1) On a computer using a dial-up connection, phantom (meaning ghost) dialing is a term used to describe what occurs when a computer's auto-connect feature has been enabled and the computer attempts to dial out and establish an Internet connection on its own.
2) In mobile wireless communication, phantom dialing is a term used to describe what occurs when a user unintentionally presses a pre-programmed auto-dial number on their cellular telephone keypad and unintentionally initiates a phone call.
In the United States, phantom dialing is a problem for 911 emergency centers, especially since many cell phones are configured to dial 911 (the emergency center) automatically when either a "9" or a "1" is pressed.
When emergency services receives a phone call, the operator must, by law, remain on the phone long enough to determine whether or not the call is an emergency. If the operator listens and determines that the call is probably a result of phantom dialing, they may terminate the call, but must dial back the caller and verbally confirm that there is no emergency.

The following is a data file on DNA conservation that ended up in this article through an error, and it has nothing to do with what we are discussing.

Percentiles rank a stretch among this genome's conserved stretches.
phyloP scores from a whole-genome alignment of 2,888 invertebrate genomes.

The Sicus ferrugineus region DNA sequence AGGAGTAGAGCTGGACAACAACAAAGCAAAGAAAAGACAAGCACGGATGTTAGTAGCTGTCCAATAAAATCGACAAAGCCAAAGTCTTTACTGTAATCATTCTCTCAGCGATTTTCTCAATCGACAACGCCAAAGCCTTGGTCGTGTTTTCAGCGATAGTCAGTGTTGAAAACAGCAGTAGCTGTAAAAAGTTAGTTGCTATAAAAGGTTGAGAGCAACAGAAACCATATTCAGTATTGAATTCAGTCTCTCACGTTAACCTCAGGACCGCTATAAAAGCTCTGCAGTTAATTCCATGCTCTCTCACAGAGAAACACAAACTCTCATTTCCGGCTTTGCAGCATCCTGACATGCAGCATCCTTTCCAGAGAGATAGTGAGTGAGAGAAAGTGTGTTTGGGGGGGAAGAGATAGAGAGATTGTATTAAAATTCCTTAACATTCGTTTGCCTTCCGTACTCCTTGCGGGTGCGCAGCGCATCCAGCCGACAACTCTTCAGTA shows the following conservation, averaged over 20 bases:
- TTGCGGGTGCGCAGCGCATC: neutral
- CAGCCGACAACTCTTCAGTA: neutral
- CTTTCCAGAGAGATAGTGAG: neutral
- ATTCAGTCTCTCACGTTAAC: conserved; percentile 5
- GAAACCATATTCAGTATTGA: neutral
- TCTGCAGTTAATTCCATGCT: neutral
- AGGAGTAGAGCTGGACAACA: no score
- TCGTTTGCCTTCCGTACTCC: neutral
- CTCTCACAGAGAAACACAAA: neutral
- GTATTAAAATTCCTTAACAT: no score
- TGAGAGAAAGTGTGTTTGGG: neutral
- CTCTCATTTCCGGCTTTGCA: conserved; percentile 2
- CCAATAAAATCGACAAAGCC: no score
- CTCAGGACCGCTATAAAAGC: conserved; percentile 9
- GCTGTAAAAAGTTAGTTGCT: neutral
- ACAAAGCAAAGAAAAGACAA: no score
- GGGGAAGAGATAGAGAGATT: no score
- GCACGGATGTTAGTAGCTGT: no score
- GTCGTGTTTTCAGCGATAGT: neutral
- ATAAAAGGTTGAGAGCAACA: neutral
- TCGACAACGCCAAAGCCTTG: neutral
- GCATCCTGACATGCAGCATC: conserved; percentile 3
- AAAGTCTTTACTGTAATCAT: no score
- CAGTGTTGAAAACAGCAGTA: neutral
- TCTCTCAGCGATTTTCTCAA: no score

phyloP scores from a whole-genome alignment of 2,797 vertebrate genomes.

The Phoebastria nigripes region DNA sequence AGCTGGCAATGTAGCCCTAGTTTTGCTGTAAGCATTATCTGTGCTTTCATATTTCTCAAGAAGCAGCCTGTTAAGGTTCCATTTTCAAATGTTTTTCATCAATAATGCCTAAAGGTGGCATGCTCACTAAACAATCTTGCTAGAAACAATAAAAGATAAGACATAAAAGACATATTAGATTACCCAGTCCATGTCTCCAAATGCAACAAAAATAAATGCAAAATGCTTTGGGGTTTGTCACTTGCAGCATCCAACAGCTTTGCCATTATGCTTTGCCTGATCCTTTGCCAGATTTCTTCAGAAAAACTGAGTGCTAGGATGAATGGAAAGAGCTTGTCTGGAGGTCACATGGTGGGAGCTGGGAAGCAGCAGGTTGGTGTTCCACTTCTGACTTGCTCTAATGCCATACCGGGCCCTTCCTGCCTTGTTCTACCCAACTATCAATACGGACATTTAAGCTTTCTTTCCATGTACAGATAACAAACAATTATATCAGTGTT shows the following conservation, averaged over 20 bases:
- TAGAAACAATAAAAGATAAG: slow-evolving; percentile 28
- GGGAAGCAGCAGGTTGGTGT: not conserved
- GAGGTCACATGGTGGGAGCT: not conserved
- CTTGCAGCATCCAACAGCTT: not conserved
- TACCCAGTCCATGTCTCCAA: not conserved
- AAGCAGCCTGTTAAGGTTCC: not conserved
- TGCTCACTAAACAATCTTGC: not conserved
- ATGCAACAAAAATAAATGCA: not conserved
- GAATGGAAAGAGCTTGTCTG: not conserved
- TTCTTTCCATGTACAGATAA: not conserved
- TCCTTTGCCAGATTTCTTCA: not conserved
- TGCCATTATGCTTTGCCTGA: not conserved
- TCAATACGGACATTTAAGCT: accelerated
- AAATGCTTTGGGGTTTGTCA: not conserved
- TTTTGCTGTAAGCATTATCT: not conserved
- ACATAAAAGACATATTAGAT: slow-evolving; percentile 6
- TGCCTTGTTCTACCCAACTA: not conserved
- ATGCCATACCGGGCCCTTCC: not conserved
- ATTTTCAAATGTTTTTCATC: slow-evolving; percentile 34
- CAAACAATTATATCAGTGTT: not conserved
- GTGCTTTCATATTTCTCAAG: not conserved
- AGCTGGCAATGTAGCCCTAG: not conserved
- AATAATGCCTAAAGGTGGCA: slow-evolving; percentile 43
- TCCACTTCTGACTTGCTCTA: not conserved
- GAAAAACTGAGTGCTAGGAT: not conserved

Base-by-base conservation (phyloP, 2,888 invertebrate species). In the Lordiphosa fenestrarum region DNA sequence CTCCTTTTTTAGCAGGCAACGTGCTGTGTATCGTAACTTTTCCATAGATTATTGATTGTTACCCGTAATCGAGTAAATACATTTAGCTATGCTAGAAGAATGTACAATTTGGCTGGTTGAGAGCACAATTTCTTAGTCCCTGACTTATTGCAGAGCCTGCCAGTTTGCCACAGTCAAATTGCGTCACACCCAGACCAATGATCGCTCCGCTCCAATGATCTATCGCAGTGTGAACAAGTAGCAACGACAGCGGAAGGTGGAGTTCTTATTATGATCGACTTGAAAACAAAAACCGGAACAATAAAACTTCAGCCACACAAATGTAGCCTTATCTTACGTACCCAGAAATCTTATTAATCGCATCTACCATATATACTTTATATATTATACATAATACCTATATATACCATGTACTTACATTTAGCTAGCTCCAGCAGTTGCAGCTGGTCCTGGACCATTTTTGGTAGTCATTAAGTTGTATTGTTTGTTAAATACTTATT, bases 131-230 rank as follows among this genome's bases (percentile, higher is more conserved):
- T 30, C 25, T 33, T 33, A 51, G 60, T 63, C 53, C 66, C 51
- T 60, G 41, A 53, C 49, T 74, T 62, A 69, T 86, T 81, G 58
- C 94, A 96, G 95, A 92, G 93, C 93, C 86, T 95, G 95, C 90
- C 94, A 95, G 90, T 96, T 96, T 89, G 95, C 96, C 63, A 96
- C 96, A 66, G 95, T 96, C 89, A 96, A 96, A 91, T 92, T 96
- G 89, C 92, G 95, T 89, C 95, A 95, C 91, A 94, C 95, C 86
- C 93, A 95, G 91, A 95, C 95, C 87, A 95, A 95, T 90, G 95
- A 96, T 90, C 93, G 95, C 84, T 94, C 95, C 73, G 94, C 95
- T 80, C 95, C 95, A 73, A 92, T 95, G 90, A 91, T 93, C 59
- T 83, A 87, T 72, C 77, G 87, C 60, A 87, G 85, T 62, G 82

Operators across the United States report thousands of such calls daily and most phantom dialers say they were unaware they made a call. Users report that they may have dropped the phone, sat on it, put it in their pocket or otherwise jostled it, hitting auto-dial and inadvertently initiating the call. Phantom dialing can be prevented by using the cell phone's keyguard, a feature that locks the keypad, or by disabling the auto-dial feature.
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